"The IRS, along with our law enforcement partners, will vigorously pursue corporate officers who victimize their investors and violate the public trust," said Internal Revenue Service (IRS) Criminal Investigation Special Agent in Charge Jose A. Gonzalez.  "Today's verdict demonstrates the government's determination to restore and ensure that trust."

FBI Cincinnati Special Agent in Charge Keith L. Bennett stated, "The FBI notes that today's convictions are the culmination of a six year investigation which included the review of millions of pages of financial documents by federal investigators.  The resolve of this cooperative effort demonstrates that the FBI and other law enforcement will not permit a few corporate executives to hijack our financial system for personal gain."

The maximum penalty for each count of concealment money laundering, money laundering conspiracy and wire fraud is 20 years in prison and a $500,000 fine.  The securities fraud and conspiracy charges are each punishable by up to five years in prison and a $250,000 fine. A sentencing date has not been set.

Poulsen, the sixth NCFE executive convicted in connection with the fraud, has been in custody since he was arrested on Oct. 17, 2007, on charges of witness tampering. A jury convicted him of conspiracy, witness tampering and obstruction on March 26, 2008, and Poulsen was sentenced to ten years in prison on those charges.

On March 13, 2008, five former NCFE executives were found guilty for their roles in the scheme to defraud investors. Donald H. Ayers, of Fort Myers, Fla., an NCFE vice chairman, chief operating officer, director and an owner of the company, was found guilty on charges of conspiracy, securities fraud and money laundering. Rebecca S. Parrett, of Carefree, Ariz., an NCFE vice chairman, secretary, treasurer, director and an owner of the company, was found guilty on charges of conspiracy, securities fraud, wire fraud and money laundering. Randolph H. Speer, of Peachtree City, Ga., NCFE’s chief financial officer, was found guilty on charges of conspiracy, securities fraud, wire fraud and money laundering. Roger S. Faulkenberry, of Dublin, Ohio, a senior executive responsible for raising money from investors, was found guilty on charges of conspiracy, securities fraud, wire fraud and money laundering. James E. Dierker, of Powell, Ohio, associate director of marketing and vice president of client development, was found guilty on charges of conspiracy and money laundering.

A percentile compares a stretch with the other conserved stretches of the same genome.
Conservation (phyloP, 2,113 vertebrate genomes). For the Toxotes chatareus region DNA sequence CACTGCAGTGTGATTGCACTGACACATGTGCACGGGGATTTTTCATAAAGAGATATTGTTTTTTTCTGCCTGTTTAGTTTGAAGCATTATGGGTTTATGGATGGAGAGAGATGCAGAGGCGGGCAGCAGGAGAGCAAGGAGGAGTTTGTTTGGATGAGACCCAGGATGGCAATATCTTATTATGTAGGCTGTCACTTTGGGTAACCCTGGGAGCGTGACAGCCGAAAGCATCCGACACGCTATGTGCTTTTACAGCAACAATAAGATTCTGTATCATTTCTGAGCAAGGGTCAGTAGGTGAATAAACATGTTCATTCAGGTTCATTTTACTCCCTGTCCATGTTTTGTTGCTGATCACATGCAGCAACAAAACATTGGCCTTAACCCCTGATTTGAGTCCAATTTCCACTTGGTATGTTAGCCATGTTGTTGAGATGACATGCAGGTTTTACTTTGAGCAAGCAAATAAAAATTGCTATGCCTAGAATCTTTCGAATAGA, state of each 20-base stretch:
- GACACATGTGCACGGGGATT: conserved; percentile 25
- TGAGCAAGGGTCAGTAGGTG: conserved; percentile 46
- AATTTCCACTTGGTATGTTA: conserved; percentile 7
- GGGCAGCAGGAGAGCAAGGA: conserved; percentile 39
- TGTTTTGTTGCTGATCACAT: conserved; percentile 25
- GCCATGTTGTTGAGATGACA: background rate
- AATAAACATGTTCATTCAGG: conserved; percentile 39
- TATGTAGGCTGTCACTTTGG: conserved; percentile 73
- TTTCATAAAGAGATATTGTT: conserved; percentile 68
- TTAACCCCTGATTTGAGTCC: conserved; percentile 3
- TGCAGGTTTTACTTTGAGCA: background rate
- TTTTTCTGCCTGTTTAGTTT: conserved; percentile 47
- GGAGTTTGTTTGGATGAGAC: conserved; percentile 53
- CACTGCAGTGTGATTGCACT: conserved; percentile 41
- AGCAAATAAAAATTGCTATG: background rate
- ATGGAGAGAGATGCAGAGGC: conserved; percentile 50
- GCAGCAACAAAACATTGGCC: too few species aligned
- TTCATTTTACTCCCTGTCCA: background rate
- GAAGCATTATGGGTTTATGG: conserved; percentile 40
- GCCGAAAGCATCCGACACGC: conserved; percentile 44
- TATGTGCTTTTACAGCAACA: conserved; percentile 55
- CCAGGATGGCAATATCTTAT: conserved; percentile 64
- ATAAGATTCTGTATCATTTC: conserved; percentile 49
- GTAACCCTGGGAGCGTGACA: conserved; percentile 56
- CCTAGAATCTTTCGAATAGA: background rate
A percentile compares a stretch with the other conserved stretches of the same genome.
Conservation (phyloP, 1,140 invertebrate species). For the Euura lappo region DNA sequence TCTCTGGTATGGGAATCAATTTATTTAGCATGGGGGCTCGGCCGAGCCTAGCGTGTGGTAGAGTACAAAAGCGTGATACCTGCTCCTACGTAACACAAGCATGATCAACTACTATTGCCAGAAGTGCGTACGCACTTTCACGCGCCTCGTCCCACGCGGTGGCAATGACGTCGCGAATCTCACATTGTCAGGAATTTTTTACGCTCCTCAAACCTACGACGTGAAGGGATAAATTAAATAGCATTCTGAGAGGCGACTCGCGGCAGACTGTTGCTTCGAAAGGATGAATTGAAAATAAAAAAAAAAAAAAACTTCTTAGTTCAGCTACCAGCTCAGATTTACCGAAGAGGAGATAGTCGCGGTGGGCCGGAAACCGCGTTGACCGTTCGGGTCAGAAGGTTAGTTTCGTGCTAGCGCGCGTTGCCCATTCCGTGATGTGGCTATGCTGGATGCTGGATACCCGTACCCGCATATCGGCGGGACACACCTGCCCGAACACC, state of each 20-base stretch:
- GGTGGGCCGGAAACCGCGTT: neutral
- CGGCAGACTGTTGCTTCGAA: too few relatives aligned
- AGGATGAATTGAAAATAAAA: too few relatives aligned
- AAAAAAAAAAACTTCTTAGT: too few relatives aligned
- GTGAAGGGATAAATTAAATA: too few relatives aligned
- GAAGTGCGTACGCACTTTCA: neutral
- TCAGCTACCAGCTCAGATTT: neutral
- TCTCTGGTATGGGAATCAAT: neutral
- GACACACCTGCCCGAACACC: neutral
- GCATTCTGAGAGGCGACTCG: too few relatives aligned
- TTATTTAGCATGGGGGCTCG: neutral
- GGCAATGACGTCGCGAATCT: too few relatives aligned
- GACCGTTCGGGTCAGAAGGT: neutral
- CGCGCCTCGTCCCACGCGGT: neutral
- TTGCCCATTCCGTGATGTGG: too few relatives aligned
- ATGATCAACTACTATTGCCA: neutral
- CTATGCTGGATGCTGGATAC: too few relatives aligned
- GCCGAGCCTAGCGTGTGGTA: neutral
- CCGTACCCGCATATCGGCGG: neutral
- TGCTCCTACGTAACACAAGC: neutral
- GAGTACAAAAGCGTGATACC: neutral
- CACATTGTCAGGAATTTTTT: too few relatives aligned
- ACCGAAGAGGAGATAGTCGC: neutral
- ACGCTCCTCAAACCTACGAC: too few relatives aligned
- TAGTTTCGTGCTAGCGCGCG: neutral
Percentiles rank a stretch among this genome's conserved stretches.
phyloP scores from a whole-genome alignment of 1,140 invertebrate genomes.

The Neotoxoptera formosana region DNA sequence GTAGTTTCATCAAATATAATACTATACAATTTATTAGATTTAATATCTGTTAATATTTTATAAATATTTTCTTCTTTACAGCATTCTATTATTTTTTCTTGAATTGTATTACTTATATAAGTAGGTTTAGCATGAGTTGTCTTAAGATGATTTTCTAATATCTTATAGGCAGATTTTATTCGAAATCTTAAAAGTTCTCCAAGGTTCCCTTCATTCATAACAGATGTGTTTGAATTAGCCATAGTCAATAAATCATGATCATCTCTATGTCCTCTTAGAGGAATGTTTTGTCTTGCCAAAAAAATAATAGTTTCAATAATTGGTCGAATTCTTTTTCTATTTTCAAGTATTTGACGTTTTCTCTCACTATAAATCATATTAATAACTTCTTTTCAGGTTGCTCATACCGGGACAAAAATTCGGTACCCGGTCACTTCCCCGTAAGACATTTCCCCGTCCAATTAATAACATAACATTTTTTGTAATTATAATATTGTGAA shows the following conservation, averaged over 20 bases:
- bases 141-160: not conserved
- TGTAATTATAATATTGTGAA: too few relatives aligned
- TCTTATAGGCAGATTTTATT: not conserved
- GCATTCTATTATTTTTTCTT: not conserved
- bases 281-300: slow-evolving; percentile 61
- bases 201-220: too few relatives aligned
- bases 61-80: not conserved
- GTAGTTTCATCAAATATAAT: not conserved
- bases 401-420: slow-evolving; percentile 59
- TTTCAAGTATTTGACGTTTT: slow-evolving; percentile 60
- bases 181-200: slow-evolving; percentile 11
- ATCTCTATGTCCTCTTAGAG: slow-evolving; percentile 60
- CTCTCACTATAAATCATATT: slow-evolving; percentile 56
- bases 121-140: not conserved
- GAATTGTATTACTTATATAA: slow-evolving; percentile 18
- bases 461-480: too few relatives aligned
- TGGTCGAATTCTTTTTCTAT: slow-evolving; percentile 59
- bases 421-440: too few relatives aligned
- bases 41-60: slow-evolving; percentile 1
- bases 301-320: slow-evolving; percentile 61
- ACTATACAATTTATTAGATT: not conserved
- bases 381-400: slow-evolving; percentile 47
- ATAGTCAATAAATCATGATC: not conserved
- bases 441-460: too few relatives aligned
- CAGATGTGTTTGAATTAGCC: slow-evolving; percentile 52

The case was prosecuted by Assistant U.S. Attorney Douglas Squires of the Southern District of Ohio, Senior Litigation Counsel Kathleen McGovern and Trial Attorneys Leo Wise and N. Nathan Dimock of the Criminal Division’s Fraud Section, with assistance from Fraud Section Paralegal Specialist Sarah Marberg, FBI Agents Matt Daly, Ingrid Schmidt and Tad Morris, IRS Special Agents Greg Ruwe and Mark Bailey, U.S. Postal Inspector Dave Mooney and Immigration and Customs Enforcement Agent Celeste Koszut.